Let's take a look at the detail scores for one of the tests for Gaming.
The left hand column are test results on the Seagate momentus 7200.4 HDD and the right column is the scores for the Hybrid drive.
The final score is 4.5MB/s vs 11.23MB/s
If we look carefully at the three iterations of the tests, The first column shows that the three tests gives an almost consistent score of 4.5MB/s. As for the tests done on the Hybrid drive, the scores were 8.81MB/s, 12.13MB/s and 12.75MB/s in the 3 iterations.
|Secondary storage - gaming / Secondary storage - gaming||Secondary storage - gaming / Secondary storage - gaming|
|4.5019 MB/s||11.23373 MB/s|
|Secondary storage - gaming iteration 1||Secondary storage - gaming iteration 1|
|4.49132 MB/s||8.81735 MB/s|
|Secondary storage - gaming iteration 2||Secondary storage - gaming iteration 2|
|4.52141 MB/s||12.13458 MB/s|
|Secondary storage - gaming iteration 3||Secondary storage - gaming iteration 3|
|4.49298 MB/s||12.74925 MB/s|
Real time workload tests on Seagate SSHD
In our real world tests, we did 4 simple tests on both drives. They are Windows 10 Boot up time, OpenOffice Write Launch time, OpenOffice Writer loading 7 documents total 116MB (selecting all, drag and drop) and Paint.net (opening of 2 TIFs by drag and drop) total 413MB.
Windows 10 Boot Up Time
We test the two drives using the smartphone's stop watch to time the boot up time of the Windows 10. The timings were taken starting after we press the button button on the notebook till the Windows 10 login screen appears.
The orange bar indicate the timings of our old HDD and the yellow is the Hybrid drive.
The system was shut down in between the 3 rounds of tests.
As we can see the original HDD took 32s, 21.95s, 20s to boot up. As for the Hybrid drive, we can see it almost halved to 17s in the first boot. The subsequent timings are 14s and 15.35s which are still 5s faster than the hard disk.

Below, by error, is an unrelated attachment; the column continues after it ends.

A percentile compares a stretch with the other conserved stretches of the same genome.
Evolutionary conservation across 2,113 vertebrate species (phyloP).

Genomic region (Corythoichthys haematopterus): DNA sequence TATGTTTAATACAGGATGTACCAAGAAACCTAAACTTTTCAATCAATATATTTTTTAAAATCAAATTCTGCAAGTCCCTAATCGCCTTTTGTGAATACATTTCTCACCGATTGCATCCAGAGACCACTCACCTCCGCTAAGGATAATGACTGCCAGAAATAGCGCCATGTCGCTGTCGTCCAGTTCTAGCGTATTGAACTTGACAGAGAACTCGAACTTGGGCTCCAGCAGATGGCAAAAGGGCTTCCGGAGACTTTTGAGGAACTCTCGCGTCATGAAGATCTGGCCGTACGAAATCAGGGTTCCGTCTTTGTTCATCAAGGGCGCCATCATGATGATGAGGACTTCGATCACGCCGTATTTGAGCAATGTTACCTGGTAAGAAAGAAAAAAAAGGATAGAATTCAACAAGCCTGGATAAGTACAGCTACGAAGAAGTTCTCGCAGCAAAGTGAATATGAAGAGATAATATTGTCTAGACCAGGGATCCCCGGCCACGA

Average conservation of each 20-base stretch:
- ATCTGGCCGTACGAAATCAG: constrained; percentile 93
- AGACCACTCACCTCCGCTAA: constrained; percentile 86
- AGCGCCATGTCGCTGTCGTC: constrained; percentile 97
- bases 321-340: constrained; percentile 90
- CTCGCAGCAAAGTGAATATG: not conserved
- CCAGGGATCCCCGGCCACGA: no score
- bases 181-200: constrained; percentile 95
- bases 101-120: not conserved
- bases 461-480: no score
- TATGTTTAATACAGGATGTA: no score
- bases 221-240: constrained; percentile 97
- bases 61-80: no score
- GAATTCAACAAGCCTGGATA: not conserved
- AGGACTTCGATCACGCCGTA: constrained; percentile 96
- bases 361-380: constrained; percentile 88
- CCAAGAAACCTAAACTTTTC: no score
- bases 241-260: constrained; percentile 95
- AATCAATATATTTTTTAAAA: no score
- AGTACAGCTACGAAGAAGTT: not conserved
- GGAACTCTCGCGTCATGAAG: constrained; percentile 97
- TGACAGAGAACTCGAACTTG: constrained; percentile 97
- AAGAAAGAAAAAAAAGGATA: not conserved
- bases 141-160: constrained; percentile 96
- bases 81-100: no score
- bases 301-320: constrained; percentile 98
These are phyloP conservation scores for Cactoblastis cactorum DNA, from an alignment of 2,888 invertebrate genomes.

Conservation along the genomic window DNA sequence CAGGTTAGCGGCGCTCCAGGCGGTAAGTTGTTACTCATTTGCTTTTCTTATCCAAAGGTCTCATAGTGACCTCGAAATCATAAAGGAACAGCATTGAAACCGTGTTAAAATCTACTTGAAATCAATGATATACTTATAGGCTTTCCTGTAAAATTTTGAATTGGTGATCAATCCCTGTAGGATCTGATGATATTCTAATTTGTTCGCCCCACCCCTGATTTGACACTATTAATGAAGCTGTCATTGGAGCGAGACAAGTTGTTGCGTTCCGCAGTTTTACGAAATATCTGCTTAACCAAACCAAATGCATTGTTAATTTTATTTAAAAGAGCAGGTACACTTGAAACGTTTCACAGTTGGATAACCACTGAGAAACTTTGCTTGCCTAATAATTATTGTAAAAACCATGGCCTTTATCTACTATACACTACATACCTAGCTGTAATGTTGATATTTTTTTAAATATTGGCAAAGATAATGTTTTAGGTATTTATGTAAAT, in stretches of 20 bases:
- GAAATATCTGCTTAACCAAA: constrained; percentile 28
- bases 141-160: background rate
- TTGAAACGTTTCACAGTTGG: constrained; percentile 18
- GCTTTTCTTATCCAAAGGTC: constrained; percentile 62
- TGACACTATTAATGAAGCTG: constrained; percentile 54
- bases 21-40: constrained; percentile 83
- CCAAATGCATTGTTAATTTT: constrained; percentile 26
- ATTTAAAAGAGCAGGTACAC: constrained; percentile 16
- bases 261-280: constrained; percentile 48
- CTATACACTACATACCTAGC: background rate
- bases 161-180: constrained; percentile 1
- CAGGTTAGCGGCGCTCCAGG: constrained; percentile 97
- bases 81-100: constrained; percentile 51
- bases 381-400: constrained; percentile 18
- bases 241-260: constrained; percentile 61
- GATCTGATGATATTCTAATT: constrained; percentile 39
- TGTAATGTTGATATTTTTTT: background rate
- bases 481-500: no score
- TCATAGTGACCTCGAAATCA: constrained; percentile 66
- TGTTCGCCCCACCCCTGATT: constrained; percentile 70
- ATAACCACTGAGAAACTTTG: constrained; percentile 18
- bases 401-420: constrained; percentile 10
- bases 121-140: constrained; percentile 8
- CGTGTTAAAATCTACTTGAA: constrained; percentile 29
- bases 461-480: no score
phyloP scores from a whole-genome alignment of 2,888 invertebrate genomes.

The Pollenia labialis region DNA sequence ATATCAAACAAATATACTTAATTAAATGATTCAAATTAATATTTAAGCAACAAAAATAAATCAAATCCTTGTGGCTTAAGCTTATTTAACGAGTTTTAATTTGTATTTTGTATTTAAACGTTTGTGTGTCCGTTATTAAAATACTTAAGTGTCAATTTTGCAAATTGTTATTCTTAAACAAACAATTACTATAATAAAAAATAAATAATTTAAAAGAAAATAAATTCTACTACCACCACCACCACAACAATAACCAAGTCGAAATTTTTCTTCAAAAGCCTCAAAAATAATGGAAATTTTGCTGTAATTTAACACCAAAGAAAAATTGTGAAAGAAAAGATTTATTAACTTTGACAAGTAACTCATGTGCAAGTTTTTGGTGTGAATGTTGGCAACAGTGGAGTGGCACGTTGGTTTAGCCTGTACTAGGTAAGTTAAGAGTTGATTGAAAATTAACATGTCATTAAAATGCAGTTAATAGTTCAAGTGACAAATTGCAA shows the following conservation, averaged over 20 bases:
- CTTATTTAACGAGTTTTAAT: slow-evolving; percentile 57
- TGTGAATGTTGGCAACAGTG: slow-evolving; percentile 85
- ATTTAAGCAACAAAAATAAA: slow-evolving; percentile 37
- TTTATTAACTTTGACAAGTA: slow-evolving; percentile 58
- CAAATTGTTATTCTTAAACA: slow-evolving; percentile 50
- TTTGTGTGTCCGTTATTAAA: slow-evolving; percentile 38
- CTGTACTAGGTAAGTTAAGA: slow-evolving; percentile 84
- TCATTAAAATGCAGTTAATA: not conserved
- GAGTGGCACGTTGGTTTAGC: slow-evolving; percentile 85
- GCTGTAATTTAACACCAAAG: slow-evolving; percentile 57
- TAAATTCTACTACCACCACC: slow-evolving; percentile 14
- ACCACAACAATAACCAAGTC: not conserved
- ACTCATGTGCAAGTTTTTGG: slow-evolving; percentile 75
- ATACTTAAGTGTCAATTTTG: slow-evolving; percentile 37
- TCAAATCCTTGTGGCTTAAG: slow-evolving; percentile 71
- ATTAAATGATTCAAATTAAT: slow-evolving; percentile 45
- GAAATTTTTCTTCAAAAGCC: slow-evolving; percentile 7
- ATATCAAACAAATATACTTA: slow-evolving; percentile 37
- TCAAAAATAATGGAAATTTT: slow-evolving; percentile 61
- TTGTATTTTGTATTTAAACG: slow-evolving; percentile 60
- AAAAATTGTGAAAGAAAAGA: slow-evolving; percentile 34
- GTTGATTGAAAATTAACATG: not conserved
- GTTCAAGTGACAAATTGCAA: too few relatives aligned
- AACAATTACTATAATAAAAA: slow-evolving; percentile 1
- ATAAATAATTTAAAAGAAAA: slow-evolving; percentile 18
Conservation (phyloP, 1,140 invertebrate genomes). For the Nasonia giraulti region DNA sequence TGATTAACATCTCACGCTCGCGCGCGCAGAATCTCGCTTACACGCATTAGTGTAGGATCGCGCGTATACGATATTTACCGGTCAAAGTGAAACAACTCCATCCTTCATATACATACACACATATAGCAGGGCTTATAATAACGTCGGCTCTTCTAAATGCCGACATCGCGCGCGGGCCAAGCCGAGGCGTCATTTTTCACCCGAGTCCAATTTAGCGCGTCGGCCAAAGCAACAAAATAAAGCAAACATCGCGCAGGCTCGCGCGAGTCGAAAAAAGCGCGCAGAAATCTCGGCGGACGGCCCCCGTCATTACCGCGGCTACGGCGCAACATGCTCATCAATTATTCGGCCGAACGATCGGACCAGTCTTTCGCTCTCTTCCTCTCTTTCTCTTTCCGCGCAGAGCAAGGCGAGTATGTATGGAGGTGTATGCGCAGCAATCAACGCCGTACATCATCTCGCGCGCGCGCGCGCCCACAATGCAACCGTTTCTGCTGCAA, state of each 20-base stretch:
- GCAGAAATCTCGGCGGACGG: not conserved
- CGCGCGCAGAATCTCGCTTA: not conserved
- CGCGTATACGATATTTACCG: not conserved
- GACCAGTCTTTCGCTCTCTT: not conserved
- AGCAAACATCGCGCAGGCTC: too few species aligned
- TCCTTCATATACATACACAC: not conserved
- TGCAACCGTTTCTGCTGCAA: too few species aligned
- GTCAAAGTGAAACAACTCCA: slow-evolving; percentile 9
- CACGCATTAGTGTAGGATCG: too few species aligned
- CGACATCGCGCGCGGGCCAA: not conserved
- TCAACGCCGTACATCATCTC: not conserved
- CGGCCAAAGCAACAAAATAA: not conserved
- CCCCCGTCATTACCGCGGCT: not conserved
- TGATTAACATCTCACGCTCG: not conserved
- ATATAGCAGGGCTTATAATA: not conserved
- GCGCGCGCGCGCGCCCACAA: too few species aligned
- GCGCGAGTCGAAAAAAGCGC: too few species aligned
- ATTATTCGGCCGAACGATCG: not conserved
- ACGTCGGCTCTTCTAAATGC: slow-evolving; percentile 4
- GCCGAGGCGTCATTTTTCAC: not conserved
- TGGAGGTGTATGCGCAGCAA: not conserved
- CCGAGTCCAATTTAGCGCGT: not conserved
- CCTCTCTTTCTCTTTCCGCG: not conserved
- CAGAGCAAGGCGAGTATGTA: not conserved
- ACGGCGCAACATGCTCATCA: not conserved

As for OpenOffice Writer, we time it once we click on the icon and stop after the menus appear. The timings are taken thrice. The HDD in this case took 4.41s, 4.7s, 3.39s in 3 tries. As for our Hybrid drive, the timings are shaved down to 1.59s from the 1st try of 3.12s.
It is 41% faster on first try and 113% faster on the third try. The speed improvement is quite apparent.
Upon opening of the Writer, 7 documents DOCX files were loaded and timed from start to completion. The timings show that the Hybrid drive on the 3rd run is almost 3s ahead of the HDD. That is an 18% improvement.
We load 2 TIF image files into the PAINT.NET application and timed the duration it takes to open both TIF files.
Again, we see that in the 3 runs, the HDD takes almost the same timing at 9s, but on the third run for the test on Hyrbid HDD, the time taken has sped up to 7.1s. That is a 27% speed improvement using the Hybrid HDD.
The Seagate SSHD Hybrid HDD is definitely an innovative product that marries fast speed NAND with conventional HDD to give it speed boost. This is especially important as Hard Disk has been the proven and tested platform for data storage over decades.
With the advancement of technology, photos taken using smartphone or cameras aren't that small in size. Videos taken in HD, 4K will require a higher capacity drive and a HDD provides that capacity and safer storage compared to SSD in a single unit.
Yes SSD provides the speed of access, but that is at the expense of higher capacity. With the NAND flash built into the HDD, it somewhat bridges the needs for faster speed and higher capacity but at a lower price.
At the moment, a 1TB SSD, costs around USD 300 while this Seagate SSHD 1TB ST1000LX001 only costs USD 116. That is almost 33% of a same size SSD.
I would recommend this product for notebook users who needs that extra HDD space as it is less pricey and offers a safer storage solution with a 5 years warranty. (Can your SSD last you 5 years ? )